To Death and Beyond…
Cruz Del Sur
To Death and Beyond...
Company: Cruz del Sur
Good fun for metal fans of Maiden/Priest/Manowar
I first popped my review copy of this album in my CD player shortly after reviewing Crystal Eyes' Dead City Dreaming, and with that enjoyable display of creative power metal fresh in my mind, my first impression of To Death and Beyond was that this was more of the same and that was definitely a good thing.
After listening to this album repeatedly, however, I soon noticed significant differences. Fist of all, this promising quintet hails from Greece, not Sweden. Second, things are a bit less perfect--or rather less perfectionist--than on that finely crafted Crystal Eyes release. Third, these guys, true to their name and album title, seem to have a preoccupation with battle themes; someone or something always seems to be doing epic battle with someone or something else in these nine tales. It takes guts (or naiveté) to kick off your album with a song over eight minutes in length for any band, let alone a relatively new one. But that's what you get with "The Wrathforce", which is actually pretty damn riveting despite its length (and cheesy, nonsensical title). For those of you who are salivating at the very thought of hearing this, the band throws in two even longer numbers later on: the rambling, ten minutes-plus "Oceans of Pain" and the more convincing album closer "Death Before Disgrace," which ends with surprising abruptness after all the fanfare.
However, all is not Manowar-ish excess here, as Battleroar also throw in some more straightforward, immediate material, the most enjoyable of which is the catchy, old-school metal anthem "Born in the 70's", though the remainder of the album is also good fun for metal fans of the Maiden/Priest/Manowar ilk. Throughout, however, it's delivered in fine, exuberant fashion definitely not as technically perfect as your average power metal release, but fairly adequate in execution. Basically, it sounds like a bunch of enthusiastic young fans who decided to pick up instruments and learn to play them in order to pay tribute to their metal forbearers. I don't know how else to put it...picture a more epically inclined Greek version of Swedish traditional metal heroes Wolf, and you're halfway there. Heck, if any of the stuff I mentioned in this review sounds decent to you, consider it worth a shot.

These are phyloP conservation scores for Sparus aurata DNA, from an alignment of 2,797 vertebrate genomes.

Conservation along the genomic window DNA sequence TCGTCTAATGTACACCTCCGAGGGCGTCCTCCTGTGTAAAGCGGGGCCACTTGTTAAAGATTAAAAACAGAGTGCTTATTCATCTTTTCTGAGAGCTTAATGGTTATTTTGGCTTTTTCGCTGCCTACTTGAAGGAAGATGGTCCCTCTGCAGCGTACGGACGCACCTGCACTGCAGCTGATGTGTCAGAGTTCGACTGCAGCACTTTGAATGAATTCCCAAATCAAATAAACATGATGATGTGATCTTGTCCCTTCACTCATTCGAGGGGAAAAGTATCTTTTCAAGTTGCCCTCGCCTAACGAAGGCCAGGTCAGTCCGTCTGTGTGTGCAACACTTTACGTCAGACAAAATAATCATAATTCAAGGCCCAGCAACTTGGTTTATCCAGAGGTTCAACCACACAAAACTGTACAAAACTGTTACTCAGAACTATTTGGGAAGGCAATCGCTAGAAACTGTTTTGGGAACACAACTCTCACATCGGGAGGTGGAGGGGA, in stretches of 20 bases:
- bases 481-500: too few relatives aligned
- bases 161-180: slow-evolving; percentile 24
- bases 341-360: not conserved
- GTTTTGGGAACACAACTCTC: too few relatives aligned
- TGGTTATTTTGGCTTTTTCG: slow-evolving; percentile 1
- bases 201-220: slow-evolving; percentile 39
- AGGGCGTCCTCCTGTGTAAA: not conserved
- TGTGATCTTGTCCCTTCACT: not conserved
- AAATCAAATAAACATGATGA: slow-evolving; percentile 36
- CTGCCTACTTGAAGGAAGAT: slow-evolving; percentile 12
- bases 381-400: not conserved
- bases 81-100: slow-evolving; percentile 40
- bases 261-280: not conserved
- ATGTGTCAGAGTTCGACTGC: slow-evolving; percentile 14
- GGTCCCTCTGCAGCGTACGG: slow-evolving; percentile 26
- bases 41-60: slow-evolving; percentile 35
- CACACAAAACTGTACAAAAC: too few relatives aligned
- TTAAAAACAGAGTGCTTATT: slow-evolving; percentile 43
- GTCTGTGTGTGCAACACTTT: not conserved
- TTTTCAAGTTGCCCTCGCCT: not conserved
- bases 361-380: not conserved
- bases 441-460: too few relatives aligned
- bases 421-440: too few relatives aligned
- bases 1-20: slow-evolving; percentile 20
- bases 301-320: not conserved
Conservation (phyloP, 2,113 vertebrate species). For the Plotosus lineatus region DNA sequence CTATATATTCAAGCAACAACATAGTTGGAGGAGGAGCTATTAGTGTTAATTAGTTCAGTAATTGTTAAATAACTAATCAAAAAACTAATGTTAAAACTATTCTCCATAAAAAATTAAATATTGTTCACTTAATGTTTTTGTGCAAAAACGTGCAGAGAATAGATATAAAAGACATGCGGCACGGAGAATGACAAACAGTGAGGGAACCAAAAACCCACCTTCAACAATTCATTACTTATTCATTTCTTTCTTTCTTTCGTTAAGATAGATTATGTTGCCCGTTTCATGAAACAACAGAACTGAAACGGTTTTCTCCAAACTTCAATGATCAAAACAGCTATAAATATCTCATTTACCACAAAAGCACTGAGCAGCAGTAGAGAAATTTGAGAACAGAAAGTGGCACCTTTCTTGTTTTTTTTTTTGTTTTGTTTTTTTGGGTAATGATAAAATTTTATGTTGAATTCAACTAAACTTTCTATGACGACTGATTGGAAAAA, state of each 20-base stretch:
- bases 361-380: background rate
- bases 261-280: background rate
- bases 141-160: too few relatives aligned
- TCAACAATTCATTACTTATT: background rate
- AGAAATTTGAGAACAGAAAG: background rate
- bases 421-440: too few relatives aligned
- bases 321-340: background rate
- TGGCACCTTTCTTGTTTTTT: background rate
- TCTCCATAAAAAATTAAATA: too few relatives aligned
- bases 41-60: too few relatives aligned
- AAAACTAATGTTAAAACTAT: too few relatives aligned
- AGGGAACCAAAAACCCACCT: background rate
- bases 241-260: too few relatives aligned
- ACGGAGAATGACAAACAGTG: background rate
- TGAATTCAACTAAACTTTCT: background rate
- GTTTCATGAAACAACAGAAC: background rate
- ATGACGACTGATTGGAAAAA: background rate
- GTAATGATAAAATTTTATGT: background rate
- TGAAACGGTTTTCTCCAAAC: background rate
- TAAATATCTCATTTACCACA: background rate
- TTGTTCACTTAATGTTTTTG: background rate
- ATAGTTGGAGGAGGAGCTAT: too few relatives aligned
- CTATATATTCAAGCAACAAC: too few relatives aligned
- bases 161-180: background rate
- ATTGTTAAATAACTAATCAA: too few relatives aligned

Note: Like Slough Feg's "Hardworlder", the digipak version of this album includes a cover of a Manilla Road tune, in this case "Morbid Tabernacle/Isle of the Dead", though I have not had the opportunity to hear it. And speaking of parallels with Slough Feg, kudos to Cruz del Sur for finding yet another band that has discovered a unique, engaging way to be retro.